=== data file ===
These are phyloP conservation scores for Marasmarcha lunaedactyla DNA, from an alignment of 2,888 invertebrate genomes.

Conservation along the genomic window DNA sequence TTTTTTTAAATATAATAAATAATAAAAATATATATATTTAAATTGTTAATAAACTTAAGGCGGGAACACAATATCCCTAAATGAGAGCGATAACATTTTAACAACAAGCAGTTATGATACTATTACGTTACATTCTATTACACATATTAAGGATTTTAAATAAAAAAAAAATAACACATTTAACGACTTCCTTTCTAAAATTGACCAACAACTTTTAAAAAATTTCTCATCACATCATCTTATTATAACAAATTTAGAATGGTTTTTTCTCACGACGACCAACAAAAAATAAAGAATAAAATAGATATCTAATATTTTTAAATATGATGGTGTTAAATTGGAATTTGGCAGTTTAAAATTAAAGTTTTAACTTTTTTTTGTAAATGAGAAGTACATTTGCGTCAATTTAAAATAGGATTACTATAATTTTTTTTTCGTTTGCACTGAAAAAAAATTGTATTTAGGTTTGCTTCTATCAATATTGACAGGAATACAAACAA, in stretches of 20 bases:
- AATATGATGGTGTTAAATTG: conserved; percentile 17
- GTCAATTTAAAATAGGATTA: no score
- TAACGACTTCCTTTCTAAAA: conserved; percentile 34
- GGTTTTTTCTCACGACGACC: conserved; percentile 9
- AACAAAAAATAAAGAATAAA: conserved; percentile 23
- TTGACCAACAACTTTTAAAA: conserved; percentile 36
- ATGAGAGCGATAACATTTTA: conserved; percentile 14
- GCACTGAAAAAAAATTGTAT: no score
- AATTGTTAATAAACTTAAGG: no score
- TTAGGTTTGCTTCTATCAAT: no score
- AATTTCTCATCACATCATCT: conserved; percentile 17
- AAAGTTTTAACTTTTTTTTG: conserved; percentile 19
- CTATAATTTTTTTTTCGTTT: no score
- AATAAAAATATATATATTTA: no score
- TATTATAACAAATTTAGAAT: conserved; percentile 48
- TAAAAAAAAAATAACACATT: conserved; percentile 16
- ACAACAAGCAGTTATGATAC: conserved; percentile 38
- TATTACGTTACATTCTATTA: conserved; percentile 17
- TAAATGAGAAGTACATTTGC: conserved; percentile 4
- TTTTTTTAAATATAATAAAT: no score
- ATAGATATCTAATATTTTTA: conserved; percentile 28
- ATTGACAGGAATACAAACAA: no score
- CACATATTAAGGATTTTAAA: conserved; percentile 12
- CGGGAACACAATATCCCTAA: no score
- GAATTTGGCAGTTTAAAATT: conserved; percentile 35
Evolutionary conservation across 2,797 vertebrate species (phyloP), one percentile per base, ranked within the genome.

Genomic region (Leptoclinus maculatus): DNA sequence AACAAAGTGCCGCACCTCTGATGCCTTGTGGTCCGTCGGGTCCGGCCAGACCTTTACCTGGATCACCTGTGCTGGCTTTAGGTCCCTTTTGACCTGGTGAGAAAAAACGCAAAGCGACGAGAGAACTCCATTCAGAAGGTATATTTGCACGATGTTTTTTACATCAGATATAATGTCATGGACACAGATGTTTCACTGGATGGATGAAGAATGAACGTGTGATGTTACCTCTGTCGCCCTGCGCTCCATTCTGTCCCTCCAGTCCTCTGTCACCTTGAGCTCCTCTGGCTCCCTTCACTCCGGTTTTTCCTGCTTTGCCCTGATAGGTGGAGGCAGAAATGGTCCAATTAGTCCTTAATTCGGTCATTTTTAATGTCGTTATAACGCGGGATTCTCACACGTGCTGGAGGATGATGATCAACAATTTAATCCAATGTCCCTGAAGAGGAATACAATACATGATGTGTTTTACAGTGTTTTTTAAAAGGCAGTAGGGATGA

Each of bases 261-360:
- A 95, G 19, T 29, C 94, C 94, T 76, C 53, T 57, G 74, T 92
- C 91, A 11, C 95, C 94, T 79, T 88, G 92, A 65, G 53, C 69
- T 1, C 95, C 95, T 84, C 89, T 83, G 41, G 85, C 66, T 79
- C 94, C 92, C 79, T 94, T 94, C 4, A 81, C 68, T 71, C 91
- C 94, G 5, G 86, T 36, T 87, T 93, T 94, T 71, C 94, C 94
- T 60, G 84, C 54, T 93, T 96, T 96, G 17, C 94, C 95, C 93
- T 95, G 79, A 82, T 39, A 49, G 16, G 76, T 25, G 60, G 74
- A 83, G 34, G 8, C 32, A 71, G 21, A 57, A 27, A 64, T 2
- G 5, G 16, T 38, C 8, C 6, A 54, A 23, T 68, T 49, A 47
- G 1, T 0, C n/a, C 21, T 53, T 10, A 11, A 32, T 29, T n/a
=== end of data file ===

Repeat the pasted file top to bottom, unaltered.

These are phyloP conservation scores for Marasmarcha lunaedactyla DNA, from an alignment of 2,888 invertebrate genomes.

Conservation along the genomic window DNA sequence TTTTTTTAAATATAATAAATAATAAAAATATATATATTTAAATTGTTAATAAACTTAAGGCGGGAACACAATATCCCTAAATGAGAGCGATAACATTTTAACAACAAGCAGTTATGATACTATTACGTTACATTCTATTACACATATTAAGGATTTTAAATAAAAAAAAAATAACACATTTAACGACTTCCTTTCTAAAATTGACCAACAACTTTTAAAAAATTTCTCATCACATCATCTTATTATAACAAATTTAGAATGGTTTTTTCTCACGACGACCAACAAAAAATAAAGAATAAAATAGATATCTAATATTTTTAAATATGATGGTGTTAAATTGGAATTTGGCAGTTTAAAATTAAAGTTTTAACTTTTTTTTGTAAATGAGAAGTACATTTGCGTCAATTTAAAATAGGATTACTATAATTTTTTTTTCGTTTGCACTGAAAAAAAATTGTATTTAGGTTTGCTTCTATCAATATTGACAGGAATACAAACAA, in stretches of 20 bases:
- AATATGATGGTGTTAAATTG: conserved; percentile 17
- GTCAATTTAAAATAGGATTA: no score
- TAACGACTTCCTTTCTAAAA: conserved; percentile 34
- GGTTTTTTCTCACGACGACC: conserved; percentile 9
- AACAAAAAATAAAGAATAAA: conserved; percentile 23
- TTGACCAACAACTTTTAAAA: conserved; percentile 36
- ATGAGAGCGATAACATTTTA: conserved; percentile 14
- GCACTGAAAAAAAATTGTAT: no score
- AATTGTTAATAAACTTAAGG: no score
- TTAGGTTTGCTTCTATCAAT: no score
- AATTTCTCATCACATCATCT: conserved; percentile 17
- AAAGTTTTAACTTTTTTTTG: conserved; percentile 19
- CTATAATTTTTTTTTCGTTT: no score
- AATAAAAATATATATATTTA: no score
- TATTATAACAAATTTAGAAT: conserved; percentile 48
- TAAAAAAAAAATAACACATT: conserved; percentile 16
- ACAACAAGCAGTTATGATAC: conserved; percentile 38
- TATTACGTTACATTCTATTA: conserved; percentile 17
- TAAATGAGAAGTACATTTGC: conserved; percentile 4
- TTTTTTTAAATATAATAAAT: no score
- ATAGATATCTAATATTTTTA: conserved; percentile 28
- ATTGACAGGAATACAAACAA: no score
- CACATATTAAGGATTTTAAA: conserved; percentile 12
- CGGGAACACAATATCCCTAA: no score
- GAATTTGGCAGTTTAAAATT: conserved; percentile 35
Evolutionary conservation across 2,797 vertebrate species (phyloP), one percentile per base, ranked within the genome.

Genomic region (Leptoclinus maculatus): DNA sequence AACAAAGTGCCGCACCTCTGATGCCTTGTGGTCCGTCGGGTCCGGCCAGACCTTTACCTGGATCACCTGTGCTGGCTTTAGGTCCCTTTTGACCTGGTGAGAAAAAACGCAAAGCGACGAGAGAACTCCATTCAGAAGGTATATTTGCACGATGTTTTTTACATCAGATATAATGTCATGGACACAGATGTTTCACTGGATGGATGAAGAATGAACGTGTGATGTTACCTCTGTCGCCCTGCGCTCCATTCTGTCCCTCCAGTCCTCTGTCACCTTGAGCTCCTCTGGCTCCCTTCACTCCGGTTTTTCCTGCTTTGCCCTGATAGGTGGAGGCAGAAATGGTCCAATTAGTCCTTAATTCGGTCATTTTTAATGTCGTTATAACGCGGGATTCTCACACGTGCTGGAGGATGATGATCAACAATTTAATCCAATGTCCCTGAAGAGGAATACAATACATGATGTGTTTTACAGTGTTTTTTAAAAGGCAGTAGGGATGA

Each of bases 261-360:
- A 95, G 19, T 29, C 94, C 94, T 76, C 53, T 57, G 74, T 92
- C 91, A 11, C 95, C 94, T 79, T 88, G 92, A 65, G 53, C 69
- T 1, C 95, C 95, T 84, C 89, T 83, G 41, G 85, C 66, T 79
- C 94, C 92, C 79, T 94, T 94, C 4, A 81, C 68, T 71, C 91
- C 94, G 5, G 86, T 36, T 87, T 93, T 94, T 71, C 94, C 94
- T 60, G 84, C 54, T 93, T 96, T 96, G 17, C 94, C 95, C 93
- T 95, G 79, A 82, T 39, A 49, G 16, G 76, T 25, G 60, G 74
- A 83, G 34, G 8, C 32, A 71, G 21, A 57, A 27, A 64, T 2
- G 5, G 16, T 38, C 8, C 6, A 54, A 23, T 68, T 49, A 47
- G 1, T 0, C n/a, C 21, T 53, T 10, A 11, A 32, T 29, T n/a